Categories: Race

10 last-minute marathon tips for race day

October 29, 2018

Running a marathon is one of the most satisfying accomplishments.

To get a taste of that sweet satisfaction of crossing the finish line, you’ll have to put in some hard work, though. That means consistent training to get the long runs right and tapering during the last weeks leading up to the event.

You’ll also want to find the best ways to give you that final push right before and during your marathon. And let’s not forget, there is life after the marathon and for your own sake, kick off “the afterlife” with investing in recovery.

Really quick tips for the NYC Marathon

Only have 18 seconds to spare? Flip through these tips.

Nutrition

Carbo-load before the race.

Hydration

Drink little and often just before the race.

Recovery

Smart recovery starts with proper hydration and plenty of carbs.

Let’s start with a couple of basic marathon concepts to set the scene and then move on to the top marathon tips that can make a huge difference on race day.

Hitting the wall

Hitting the wall, also known as ‘bonking’, is the term used to describe running out of energy.

The human body can store a limited amount of energy which will run out if carbohydrates aren’t consumed during prolonged exercise. In long-endurance efforts, like the marathon, this can manifest as a sudden fatigue, lack of energy, heavy legs and/or sudden drop in pace.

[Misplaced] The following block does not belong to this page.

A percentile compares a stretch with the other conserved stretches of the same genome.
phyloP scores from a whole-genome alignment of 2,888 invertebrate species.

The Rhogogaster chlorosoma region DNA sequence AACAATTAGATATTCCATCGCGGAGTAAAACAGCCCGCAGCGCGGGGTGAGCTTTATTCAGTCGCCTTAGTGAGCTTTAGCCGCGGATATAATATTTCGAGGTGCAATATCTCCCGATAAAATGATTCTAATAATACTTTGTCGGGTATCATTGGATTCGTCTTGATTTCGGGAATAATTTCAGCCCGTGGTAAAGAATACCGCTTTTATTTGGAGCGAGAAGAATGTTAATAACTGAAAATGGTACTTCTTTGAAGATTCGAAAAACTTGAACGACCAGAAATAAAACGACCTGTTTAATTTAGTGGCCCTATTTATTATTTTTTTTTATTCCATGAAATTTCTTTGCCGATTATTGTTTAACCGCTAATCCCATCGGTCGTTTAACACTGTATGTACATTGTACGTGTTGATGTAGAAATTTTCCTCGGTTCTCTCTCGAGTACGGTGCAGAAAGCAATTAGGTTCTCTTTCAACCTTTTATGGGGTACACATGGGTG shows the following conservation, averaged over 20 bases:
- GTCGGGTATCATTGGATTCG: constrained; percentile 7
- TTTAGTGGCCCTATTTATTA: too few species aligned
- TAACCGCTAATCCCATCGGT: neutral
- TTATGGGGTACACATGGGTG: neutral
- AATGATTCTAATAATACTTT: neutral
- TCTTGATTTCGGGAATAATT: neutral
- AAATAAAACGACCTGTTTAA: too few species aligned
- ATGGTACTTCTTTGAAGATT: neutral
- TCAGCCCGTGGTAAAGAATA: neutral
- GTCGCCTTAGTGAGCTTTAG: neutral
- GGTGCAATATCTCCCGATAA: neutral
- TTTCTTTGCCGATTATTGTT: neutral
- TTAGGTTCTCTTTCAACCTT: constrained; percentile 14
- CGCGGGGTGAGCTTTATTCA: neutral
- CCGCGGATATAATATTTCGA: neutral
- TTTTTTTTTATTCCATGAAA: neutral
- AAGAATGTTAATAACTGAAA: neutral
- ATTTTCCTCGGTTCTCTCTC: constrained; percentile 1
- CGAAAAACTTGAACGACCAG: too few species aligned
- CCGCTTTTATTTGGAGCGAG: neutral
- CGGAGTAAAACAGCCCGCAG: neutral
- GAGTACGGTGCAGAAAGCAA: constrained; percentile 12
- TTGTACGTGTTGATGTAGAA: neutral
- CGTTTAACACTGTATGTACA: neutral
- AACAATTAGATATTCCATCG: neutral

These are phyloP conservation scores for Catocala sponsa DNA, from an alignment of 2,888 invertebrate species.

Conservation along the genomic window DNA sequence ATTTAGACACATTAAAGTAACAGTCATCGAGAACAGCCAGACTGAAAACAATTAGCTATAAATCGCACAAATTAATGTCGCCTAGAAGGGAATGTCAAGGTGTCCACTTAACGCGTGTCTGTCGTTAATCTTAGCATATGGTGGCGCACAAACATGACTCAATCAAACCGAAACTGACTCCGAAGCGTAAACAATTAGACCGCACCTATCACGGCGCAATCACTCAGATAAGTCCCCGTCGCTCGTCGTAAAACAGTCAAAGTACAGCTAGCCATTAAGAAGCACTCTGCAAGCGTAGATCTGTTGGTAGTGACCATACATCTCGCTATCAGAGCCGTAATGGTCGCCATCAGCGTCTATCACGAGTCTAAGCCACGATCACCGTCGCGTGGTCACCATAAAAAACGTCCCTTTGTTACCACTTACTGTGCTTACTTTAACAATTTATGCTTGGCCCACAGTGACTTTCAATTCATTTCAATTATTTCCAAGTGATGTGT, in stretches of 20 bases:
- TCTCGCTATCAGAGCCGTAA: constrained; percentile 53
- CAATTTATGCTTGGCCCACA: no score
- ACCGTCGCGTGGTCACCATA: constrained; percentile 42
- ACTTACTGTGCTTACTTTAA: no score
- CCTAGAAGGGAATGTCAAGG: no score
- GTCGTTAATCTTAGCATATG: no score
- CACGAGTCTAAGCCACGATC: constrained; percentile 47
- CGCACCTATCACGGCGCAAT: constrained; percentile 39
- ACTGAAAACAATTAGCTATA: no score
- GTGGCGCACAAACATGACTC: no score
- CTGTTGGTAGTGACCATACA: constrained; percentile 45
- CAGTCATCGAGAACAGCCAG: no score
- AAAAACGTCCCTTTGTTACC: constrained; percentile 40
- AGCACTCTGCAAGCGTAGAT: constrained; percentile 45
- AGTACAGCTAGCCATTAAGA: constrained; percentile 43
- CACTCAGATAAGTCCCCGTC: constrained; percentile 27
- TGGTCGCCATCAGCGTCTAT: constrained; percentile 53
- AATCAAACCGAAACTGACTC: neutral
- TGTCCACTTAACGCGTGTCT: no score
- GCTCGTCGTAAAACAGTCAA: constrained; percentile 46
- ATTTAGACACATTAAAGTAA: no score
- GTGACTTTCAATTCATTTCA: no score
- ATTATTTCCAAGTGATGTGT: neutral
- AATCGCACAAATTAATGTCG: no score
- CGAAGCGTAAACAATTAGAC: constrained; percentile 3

What can you do to avoid it? ‘Hitting the wall’ is not a prerequisite of finishing a marathon! Carbohydrate loading and taking on carbohydrate during the marathon will help to make sure you don’t run out of energy.

Carbohydrate-loading

You may have heard or read about carbohydrate loading. What does it mean? Does it work? Is it relevant and should I be doing it?

Yes, it works, it is relevant for marathon runners and you should employ this strategy.

Increased dietary CHO (carbohydrate) in the 1–7 days prior to exercise is generally associated with enhanced performance when exercise duration exceeds 90 minutes.” – Dr. Asker Jeukendrup

Our understanding of how to implement this has changed quite a lot since the initial research on the subject was carried out on the military back in the 60’s. Essentially you’re looking to increase the amount of carbohydrate you consume in the few days leading up to the marathon to ensure your fuel levels are topped up.